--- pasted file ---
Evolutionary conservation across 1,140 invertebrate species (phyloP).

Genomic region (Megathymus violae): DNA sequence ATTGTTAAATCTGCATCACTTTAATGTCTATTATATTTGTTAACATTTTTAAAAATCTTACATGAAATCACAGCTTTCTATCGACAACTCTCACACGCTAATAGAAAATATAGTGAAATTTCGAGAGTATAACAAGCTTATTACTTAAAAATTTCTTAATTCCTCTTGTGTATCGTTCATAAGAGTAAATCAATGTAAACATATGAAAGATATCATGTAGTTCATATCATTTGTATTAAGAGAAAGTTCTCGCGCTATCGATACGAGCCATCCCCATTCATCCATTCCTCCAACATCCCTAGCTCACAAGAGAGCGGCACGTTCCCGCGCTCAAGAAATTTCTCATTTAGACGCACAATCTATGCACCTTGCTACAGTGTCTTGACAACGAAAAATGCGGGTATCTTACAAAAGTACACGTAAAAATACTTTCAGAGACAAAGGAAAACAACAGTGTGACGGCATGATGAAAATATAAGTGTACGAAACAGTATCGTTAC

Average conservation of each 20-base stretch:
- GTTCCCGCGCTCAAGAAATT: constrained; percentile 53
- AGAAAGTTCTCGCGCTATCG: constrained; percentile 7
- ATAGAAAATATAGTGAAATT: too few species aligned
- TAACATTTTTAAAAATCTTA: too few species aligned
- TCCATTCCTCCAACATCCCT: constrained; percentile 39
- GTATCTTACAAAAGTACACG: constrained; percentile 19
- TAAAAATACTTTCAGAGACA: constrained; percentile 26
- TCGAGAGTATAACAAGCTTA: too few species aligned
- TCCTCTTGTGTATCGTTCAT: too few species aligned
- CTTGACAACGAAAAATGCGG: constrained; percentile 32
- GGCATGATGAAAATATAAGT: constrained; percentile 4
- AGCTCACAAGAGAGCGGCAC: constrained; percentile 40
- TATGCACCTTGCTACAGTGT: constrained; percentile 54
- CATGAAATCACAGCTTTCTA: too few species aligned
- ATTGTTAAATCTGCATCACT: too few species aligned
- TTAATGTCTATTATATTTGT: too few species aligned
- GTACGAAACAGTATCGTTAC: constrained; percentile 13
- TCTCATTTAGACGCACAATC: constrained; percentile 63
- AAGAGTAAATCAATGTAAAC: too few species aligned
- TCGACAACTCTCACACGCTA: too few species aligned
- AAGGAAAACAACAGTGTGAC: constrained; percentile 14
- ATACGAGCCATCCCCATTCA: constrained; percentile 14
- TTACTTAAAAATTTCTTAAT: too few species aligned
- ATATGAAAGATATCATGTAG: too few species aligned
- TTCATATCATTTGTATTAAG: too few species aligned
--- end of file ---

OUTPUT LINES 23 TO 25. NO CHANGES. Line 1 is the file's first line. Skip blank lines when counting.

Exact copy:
- TCGACAACTCTCACACGCTA: too few species aligned
- AAGGAAAACAACAGTGTGAC: constrained; percentile 14
- ATACGAGCCATCCCCATTCA: constrained; percentile 14